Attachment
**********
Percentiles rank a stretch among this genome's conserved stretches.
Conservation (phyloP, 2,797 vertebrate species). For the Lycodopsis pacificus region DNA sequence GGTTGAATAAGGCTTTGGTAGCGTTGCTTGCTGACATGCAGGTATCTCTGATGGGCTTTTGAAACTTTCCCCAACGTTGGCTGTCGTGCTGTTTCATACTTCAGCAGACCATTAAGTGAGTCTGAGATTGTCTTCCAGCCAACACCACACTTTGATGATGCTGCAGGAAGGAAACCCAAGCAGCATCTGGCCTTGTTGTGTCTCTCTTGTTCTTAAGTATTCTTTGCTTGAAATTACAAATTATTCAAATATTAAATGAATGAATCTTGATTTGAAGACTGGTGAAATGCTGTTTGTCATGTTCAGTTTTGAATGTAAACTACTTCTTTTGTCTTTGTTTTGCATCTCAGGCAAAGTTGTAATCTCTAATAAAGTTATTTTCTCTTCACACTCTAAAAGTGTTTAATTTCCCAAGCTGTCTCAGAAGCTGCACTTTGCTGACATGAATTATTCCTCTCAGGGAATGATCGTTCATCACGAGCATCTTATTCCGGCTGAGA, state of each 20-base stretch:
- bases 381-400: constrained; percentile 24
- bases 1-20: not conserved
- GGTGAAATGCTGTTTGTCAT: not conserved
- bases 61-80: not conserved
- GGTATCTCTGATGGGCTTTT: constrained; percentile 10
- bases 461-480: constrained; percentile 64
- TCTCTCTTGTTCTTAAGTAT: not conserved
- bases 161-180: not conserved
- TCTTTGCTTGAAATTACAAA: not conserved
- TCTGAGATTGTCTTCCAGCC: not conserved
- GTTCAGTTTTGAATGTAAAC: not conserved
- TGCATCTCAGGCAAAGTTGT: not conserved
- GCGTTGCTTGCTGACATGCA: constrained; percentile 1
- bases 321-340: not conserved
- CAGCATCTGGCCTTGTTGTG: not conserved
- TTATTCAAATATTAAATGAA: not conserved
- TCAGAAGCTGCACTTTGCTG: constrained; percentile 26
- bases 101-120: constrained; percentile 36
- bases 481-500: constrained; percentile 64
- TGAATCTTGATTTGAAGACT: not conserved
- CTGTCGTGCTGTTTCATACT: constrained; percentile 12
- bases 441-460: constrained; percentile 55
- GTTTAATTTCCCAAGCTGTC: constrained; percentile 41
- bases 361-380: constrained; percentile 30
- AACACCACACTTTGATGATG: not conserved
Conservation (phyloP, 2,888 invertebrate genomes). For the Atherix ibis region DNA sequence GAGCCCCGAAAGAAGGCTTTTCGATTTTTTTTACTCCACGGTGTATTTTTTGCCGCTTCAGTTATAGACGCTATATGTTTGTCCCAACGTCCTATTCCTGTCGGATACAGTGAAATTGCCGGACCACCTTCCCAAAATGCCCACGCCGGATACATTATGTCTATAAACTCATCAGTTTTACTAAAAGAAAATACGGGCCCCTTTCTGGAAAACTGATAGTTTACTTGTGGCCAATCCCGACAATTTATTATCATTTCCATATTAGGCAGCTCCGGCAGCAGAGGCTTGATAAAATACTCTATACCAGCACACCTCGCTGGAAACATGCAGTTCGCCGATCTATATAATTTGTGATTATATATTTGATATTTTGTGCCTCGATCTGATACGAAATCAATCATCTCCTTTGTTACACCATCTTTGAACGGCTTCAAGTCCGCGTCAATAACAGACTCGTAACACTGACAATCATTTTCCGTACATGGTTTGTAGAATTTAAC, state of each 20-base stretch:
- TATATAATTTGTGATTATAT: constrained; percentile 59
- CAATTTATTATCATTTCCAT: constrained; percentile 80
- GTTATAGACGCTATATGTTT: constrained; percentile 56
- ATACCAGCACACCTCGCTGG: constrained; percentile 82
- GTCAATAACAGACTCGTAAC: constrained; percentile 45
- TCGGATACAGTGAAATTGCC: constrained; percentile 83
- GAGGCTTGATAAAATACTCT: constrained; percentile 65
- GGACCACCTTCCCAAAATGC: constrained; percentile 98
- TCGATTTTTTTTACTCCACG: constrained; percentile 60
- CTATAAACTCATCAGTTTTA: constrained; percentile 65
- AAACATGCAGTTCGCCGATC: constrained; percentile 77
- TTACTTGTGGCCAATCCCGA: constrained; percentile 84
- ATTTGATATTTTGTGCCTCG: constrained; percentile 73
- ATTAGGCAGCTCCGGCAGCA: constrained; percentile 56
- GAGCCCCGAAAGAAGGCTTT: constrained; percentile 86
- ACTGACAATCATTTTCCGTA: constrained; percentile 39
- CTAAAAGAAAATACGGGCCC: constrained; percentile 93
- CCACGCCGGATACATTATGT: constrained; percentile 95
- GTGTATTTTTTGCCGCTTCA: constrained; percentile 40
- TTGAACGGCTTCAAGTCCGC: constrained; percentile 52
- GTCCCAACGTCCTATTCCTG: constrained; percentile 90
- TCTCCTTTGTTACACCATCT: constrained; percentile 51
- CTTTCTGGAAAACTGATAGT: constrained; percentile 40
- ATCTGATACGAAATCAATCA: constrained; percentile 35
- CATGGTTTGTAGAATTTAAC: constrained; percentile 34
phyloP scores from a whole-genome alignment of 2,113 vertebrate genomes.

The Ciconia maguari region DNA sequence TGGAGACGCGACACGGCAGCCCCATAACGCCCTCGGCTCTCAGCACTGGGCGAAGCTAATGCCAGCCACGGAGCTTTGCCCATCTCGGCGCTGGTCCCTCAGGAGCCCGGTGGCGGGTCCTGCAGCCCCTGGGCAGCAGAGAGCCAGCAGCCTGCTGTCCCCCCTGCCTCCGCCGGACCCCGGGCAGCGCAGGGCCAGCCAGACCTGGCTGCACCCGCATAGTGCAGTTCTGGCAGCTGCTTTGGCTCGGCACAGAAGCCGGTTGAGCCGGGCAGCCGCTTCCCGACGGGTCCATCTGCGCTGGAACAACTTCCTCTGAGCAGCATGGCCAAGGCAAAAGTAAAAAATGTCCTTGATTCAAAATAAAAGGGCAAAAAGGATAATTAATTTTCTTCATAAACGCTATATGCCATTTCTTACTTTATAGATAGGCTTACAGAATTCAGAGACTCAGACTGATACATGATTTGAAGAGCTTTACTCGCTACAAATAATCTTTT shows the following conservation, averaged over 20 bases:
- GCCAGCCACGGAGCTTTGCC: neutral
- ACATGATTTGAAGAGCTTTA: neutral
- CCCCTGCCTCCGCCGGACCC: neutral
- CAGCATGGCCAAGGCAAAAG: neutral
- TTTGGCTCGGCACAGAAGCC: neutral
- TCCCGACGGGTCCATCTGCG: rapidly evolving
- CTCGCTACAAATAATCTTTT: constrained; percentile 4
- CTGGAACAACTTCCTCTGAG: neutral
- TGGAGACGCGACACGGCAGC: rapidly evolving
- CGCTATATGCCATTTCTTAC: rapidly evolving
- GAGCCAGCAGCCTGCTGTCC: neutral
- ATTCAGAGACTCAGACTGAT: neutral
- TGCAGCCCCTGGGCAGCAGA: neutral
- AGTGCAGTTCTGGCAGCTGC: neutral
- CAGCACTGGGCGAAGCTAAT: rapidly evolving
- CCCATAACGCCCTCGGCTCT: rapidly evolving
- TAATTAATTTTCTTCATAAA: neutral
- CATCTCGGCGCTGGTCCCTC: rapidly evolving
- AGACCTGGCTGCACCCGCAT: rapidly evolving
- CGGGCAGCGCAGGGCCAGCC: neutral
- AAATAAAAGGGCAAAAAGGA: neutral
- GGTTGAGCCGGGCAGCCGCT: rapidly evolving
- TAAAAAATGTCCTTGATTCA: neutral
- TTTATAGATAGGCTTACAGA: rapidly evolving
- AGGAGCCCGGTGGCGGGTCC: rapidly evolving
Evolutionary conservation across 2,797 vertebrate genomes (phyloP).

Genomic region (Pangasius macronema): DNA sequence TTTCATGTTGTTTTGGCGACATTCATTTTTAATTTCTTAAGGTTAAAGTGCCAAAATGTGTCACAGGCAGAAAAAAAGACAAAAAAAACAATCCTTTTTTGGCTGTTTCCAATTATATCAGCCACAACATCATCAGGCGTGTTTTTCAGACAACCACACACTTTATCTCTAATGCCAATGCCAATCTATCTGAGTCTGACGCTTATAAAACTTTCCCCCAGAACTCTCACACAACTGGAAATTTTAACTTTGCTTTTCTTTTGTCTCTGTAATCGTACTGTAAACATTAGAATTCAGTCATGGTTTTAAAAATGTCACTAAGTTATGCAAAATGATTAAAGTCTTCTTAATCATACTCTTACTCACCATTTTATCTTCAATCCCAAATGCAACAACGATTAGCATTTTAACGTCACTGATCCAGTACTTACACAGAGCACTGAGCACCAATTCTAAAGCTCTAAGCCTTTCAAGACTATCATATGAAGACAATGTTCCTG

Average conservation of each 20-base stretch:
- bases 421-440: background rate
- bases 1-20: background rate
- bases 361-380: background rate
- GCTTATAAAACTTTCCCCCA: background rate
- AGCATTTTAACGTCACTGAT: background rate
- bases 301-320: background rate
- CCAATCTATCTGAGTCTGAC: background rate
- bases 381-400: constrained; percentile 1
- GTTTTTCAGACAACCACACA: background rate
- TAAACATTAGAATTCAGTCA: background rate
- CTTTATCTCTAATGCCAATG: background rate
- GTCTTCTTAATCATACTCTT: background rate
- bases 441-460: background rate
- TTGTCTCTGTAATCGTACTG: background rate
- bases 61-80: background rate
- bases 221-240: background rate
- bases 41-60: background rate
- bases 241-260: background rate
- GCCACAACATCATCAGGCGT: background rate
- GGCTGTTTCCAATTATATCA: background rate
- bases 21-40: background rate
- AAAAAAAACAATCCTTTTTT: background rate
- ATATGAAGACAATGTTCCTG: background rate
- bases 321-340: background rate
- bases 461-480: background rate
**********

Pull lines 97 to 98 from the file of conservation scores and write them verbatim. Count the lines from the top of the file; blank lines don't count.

- TTGTCTCTGTAATCGTACTG: background rate
- bases 61-80: background rate